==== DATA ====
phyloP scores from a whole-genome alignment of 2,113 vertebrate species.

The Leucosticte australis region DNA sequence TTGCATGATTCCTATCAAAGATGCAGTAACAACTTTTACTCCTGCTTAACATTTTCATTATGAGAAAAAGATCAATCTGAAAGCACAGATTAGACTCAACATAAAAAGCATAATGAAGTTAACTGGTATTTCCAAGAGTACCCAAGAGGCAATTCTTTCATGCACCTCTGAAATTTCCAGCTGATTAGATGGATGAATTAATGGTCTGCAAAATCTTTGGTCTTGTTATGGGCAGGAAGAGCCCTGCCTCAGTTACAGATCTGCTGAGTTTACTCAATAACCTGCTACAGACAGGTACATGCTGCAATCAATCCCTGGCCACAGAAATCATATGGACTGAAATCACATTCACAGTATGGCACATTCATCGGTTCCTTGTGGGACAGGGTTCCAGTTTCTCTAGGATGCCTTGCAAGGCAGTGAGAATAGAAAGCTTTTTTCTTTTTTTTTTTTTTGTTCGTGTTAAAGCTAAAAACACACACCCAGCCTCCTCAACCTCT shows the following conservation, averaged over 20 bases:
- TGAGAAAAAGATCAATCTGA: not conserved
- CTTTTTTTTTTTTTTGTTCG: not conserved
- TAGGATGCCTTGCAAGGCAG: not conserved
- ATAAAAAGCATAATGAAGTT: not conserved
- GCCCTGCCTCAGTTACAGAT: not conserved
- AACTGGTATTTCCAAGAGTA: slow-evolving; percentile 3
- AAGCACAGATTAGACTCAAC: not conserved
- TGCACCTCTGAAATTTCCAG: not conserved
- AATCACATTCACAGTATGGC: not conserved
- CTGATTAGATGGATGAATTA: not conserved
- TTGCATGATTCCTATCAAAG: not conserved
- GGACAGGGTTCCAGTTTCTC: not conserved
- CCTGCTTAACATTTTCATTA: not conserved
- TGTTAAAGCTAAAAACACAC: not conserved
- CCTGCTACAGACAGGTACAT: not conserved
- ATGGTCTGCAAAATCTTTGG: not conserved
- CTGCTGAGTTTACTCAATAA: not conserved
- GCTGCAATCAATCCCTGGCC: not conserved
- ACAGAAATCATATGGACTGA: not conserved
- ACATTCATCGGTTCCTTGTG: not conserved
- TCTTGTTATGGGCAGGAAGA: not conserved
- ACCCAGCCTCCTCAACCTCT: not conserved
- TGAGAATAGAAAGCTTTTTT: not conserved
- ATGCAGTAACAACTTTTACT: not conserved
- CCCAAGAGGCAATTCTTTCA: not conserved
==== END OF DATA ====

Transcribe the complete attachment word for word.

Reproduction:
phyloP scores from a whole-genome alignment of 2,113 vertebrate species.

The Leucosticte australis region DNA sequence TTGCATGATTCCTATCAAAGATGCAGTAACAACTTTTACTCCTGCTTAACATTTTCATTATGAGAAAAAGATCAATCTGAAAGCACAGATTAGACTCAACATAAAAAGCATAATGAAGTTAACTGGTATTTCCAAGAGTACCCAAGAGGCAATTCTTTCATGCACCTCTGAAATTTCCAGCTGATTAGATGGATGAATTAATGGTCTGCAAAATCTTTGGTCTTGTTATGGGCAGGAAGAGCCCTGCCTCAGTTACAGATCTGCTGAGTTTACTCAATAACCTGCTACAGACAGGTACATGCTGCAATCAATCCCTGGCCACAGAAATCATATGGACTGAAATCACATTCACAGTATGGCACATTCATCGGTTCCTTGTGGGACAGGGTTCCAGTTTCTCTAGGATGCCTTGCAAGGCAGTGAGAATAGAAAGCTTTTTTCTTTTTTTTTTTTTTGTTCGTGTTAAAGCTAAAAACACACACCCAGCCTCCTCAACCTCT shows the following conservation, averaged over 20 bases:
- TGAGAAAAAGATCAATCTGA: not conserved
- CTTTTTTTTTTTTTTGTTCG: not conserved
- TAGGATGCCTTGCAAGGCAG: not conserved
- ATAAAAAGCATAATGAAGTT: not conserved
- GCCCTGCCTCAGTTACAGAT: not conserved
- AACTGGTATTTCCAAGAGTA: slow-evolving; percentile 3
- AAGCACAGATTAGACTCAAC: not conserved
- TGCACCTCTGAAATTTCCAG: not conserved
- AATCACATTCACAGTATGGC: not conserved
- CTGATTAGATGGATGAATTA: not conserved
- TTGCATGATTCCTATCAAAG: not conserved
- GGACAGGGTTCCAGTTTCTC: not conserved
- CCTGCTTAACATTTTCATTA: not conserved
- TGTTAAAGCTAAAAACACAC: not conserved
- CCTGCTACAGACAGGTACAT: not conserved
- ATGGTCTGCAAAATCTTTGG: not conserved
- CTGCTGAGTTTACTCAATAA: not conserved
- GCTGCAATCAATCCCTGGCC: not conserved
- ACAGAAATCATATGGACTGA: not conserved
- ACATTCATCGGTTCCTTGTG: not conserved
- TCTTGTTATGGGCAGGAAGA: not conserved
- ACCCAGCCTCCTCAACCTCT: not conserved
- TGAGAATAGAAAGCTTTTTT: not conserved
- ATGCAGTAACAACTTTTACT: not conserved
- CCCAAGAGGCAATTCTTTCA: not conserved